The paper "Problems Associated with Innovation and Change: Case Study of Nokia" is a perfect example of a case study on management. In the contemporary global business environment, every organization has to change and innovate to survive (Brahmankar, 2012). Even large organizations which have established and cemented market leadership positions are no exception. In the mobile phone industry, Finnish mobile phone manufacturer Nokia had occupied the position of the world’ s largest vendor of mobile phones from 1998 to 2012. However, faced by stiff competition from rivals Samsung and Apple, Nokia ended its fourteen-year run as the world’ s largest mobile phone manufacturer as sales dropped from 27 percent in the first quarter of 2011 to 21 percent a year later (Troianovski & Grundberg 2012). The decline of Nokia and loss of market leadership by what was once the world’ s largest and most recognized mobile phone brand has been attributed to several strategic decisions taken by senior Nokia management regarding funding for research and development and which product lines to prioritize in an effort to consolidate market share.
Specifically, several analysts have pointed at the decision by senior Nokia management to diversify from the successful Symbian-operated smartphone and the dismissal by Nokia engineers and executives of touch screen technology and the as the strategic blunder which allowed competitors such as Apple, Research in Motion and Samsung Electronics to eat into Nokia’ s market share and dislodge it as the most valuable mobile phone brand (Smith 2009, O’ Brien 2009, Hill 2013). This case study will analyze some of the challenges associated with innovation and change by focusing on some of the reasons why Nokia lost its leadership position in the mobile phone industry.
The case study will analyze these challenges by focusing on three areas: funding and prioritization, implementation, and change management. Underfunding and prioritization, the case study will argue that Nokia’ s executives made several strategic blunders by not dedicating the organization’ s existing capacity to the development of smartphones and as a result, we're left lagging behind rivals Apple despite having had the capacity to introduce devices with features similar to Apple’ s iPhone. Under implementation, it will be demonstrated how most of the ideas, prototypes, and concepts generated by Nokia simply never made it to the end consumer as they were not turned into products (devices) which would have helped maintain the company’ s competitive edge.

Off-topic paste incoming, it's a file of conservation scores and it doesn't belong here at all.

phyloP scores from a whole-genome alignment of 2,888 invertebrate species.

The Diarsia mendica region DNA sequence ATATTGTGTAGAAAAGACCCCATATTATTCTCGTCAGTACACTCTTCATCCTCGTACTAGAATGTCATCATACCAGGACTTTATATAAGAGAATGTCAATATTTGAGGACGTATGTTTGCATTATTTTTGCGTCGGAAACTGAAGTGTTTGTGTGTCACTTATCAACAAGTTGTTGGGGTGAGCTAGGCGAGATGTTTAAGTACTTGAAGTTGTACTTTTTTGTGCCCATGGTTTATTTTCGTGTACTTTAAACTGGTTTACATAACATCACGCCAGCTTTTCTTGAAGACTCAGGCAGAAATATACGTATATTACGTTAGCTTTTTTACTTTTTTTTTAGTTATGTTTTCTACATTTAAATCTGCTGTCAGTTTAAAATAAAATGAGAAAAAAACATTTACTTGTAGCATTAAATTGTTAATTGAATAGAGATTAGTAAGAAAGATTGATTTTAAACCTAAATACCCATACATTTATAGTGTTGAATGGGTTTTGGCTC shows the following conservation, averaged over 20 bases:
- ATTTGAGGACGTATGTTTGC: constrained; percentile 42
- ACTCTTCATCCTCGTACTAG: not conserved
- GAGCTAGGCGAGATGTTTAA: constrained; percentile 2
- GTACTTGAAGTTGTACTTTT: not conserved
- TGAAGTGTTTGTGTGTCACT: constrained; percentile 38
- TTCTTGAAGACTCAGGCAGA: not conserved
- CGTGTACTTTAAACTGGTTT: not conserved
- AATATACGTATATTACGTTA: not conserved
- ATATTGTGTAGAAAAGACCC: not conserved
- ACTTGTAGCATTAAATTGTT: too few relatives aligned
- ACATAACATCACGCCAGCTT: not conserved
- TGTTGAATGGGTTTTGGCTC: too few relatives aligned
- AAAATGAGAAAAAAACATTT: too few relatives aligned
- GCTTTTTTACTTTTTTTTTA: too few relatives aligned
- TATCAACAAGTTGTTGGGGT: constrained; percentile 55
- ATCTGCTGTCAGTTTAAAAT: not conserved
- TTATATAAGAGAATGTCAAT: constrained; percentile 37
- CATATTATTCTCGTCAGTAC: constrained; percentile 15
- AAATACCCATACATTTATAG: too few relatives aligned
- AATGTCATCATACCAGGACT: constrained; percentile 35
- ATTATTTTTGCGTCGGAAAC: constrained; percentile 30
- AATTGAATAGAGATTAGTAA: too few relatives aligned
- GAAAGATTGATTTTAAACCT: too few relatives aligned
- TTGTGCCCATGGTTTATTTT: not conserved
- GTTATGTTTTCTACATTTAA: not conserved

Finally, under change management, it will be shown how Nokia’ s complex bureaucratic corporate culture has been a barrier to the change management process and resulted in Nokia losing market share to its more entrepreneurial and pro-active rivals Apple. Funding and Prioritization Analysts have often referred to Nokia CEO Stephen Elop’ s 2010 “ Burning Platform” memo as one of the most destructive management decisions which saw Nokia lose its dominant lead in the smartphone market to Apple and Samsung.
In the “ Burning Platform” memo, Elop suggested that Nokia’ s market leadership in the smartphone market based on its line of Symbian operating system phones was vulnerable and that competitors such as Apple (which had released the iPhone in 2007) were gaining ground on Nokia (Elop 2011, Lomas 2012). Subsequently, Nokia would undertake a series of strategic changes that involved a strategic partnership with Windows to develop a third mobile operating system to challenge Apple and Android. At the time, Nokia was spending more than € 5 billion a year on research and development, approximately a third of the industry total and cumulatively more than four times what competitors such as Apple spent (Troianovski & Grundberg 2012).
However, despite occupying the leadership position in the smartphone market, Nokia’ s funding for research and development, over $38.6 billion over a decade, was not productive as it did not result in any new devices which significantly challenged Apple’ s iPhone. This has been attributed to internal rivalries and competition in senior management who were divided over the strategic decision the company should take and resulted in Nokia lagging behind as its competitors rolled out new devices such as the iPhone that eventually supplanted Nokia at the helm (Troianovski & Grundberg 2012, Smith 2009).
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